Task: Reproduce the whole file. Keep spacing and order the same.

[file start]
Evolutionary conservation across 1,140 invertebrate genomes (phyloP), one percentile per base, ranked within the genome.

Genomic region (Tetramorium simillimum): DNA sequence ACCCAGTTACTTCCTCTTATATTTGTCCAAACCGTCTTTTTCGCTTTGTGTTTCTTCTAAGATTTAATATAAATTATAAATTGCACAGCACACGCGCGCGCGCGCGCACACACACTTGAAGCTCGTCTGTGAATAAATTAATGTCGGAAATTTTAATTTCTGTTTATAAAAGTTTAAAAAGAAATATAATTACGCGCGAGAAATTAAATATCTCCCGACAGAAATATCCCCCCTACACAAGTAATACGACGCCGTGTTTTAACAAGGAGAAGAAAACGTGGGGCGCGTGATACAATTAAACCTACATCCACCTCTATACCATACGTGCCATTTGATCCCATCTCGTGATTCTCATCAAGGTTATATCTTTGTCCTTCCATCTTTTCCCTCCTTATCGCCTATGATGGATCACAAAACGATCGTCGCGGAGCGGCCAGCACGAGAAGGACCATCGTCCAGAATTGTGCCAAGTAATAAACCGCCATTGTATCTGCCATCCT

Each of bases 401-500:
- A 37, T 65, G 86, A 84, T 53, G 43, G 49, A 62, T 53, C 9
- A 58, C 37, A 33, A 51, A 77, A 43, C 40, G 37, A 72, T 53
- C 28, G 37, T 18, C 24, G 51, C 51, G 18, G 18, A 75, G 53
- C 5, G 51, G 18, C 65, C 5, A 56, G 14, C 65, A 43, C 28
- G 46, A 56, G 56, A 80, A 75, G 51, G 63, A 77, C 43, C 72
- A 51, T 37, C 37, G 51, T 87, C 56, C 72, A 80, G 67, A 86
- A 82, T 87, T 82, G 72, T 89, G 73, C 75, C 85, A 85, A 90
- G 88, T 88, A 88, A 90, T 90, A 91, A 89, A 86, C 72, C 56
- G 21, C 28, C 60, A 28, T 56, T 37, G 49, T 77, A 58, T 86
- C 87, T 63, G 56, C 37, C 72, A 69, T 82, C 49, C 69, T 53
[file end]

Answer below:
Evolutionary conservation across 1,140 invertebrate genomes (phyloP), one percentile per base, ranked within the genome.

Genomic region (Tetramorium simillimum): DNA sequence ACCCAGTTACTTCCTCTTATATTTGTCCAAACCGTCTTTTTCGCTTTGTGTTTCTTCTAAGATTTAATATAAATTATAAATTGCACAGCACACGCGCGCGCGCGCGCACACACACTTGAAGCTCGTCTGTGAATAAATTAATGTCGGAAATTTTAATTTCTGTTTATAAAAGTTTAAAAAGAAATATAATTACGCGCGAGAAATTAAATATCTCCCGACAGAAATATCCCCCCTACACAAGTAATACGACGCCGTGTTTTAACAAGGAGAAGAAAACGTGGGGCGCGTGATACAATTAAACCTACATCCACCTCTATACCATACGTGCCATTTGATCCCATCTCGTGATTCTCATCAAGGTTATATCTTTGTCCTTCCATCTTTTCCCTCCTTATCGCCTATGATGGATCACAAAACGATCGTCGCGGAGCGGCCAGCACGAGAAGGACCATCGTCCAGAATTGTGCCAAGTAATAAACCGCCATTGTATCTGCCATCCT

Each of bases 401-500:
- A 37, T 65, G 86, A 84, T 53, G 43, G 49, A 62, T 53, C 9
- A 58, C 37, A 33, A 51, A 77, A 43, C 40, G 37, A 72, T 53
- C 28, G 37, T 18, C 24, G 51, C 51, G 18, G 18, A 75, G 53
- C 5, G 51, G 18, C 65, C 5, A 56, G 14, C 65, A 43, C 28
- G 46, A 56, G 56, A 80, A 75, G 51, G 63, A 77, C 43, C 72
- A 51, T 37, C 37, G 51, T 87, C 56, C 72, A 80, G 67, A 86
- A 82, T 87, T 82, G 72, T 89, G 73, C 75, C 85, A 85, A 90
- G 88, T 88, A 88, A 90, T 90, A 91, A 89, A 86, C 72, C 56
- G 21, C 28, C 60, A 28, T 56, T 37, G 49, T 77, A 58, T 86
- C 87, T 63, G 56, C 37, C 72, A 69, T 82, C 49, C 69, T 53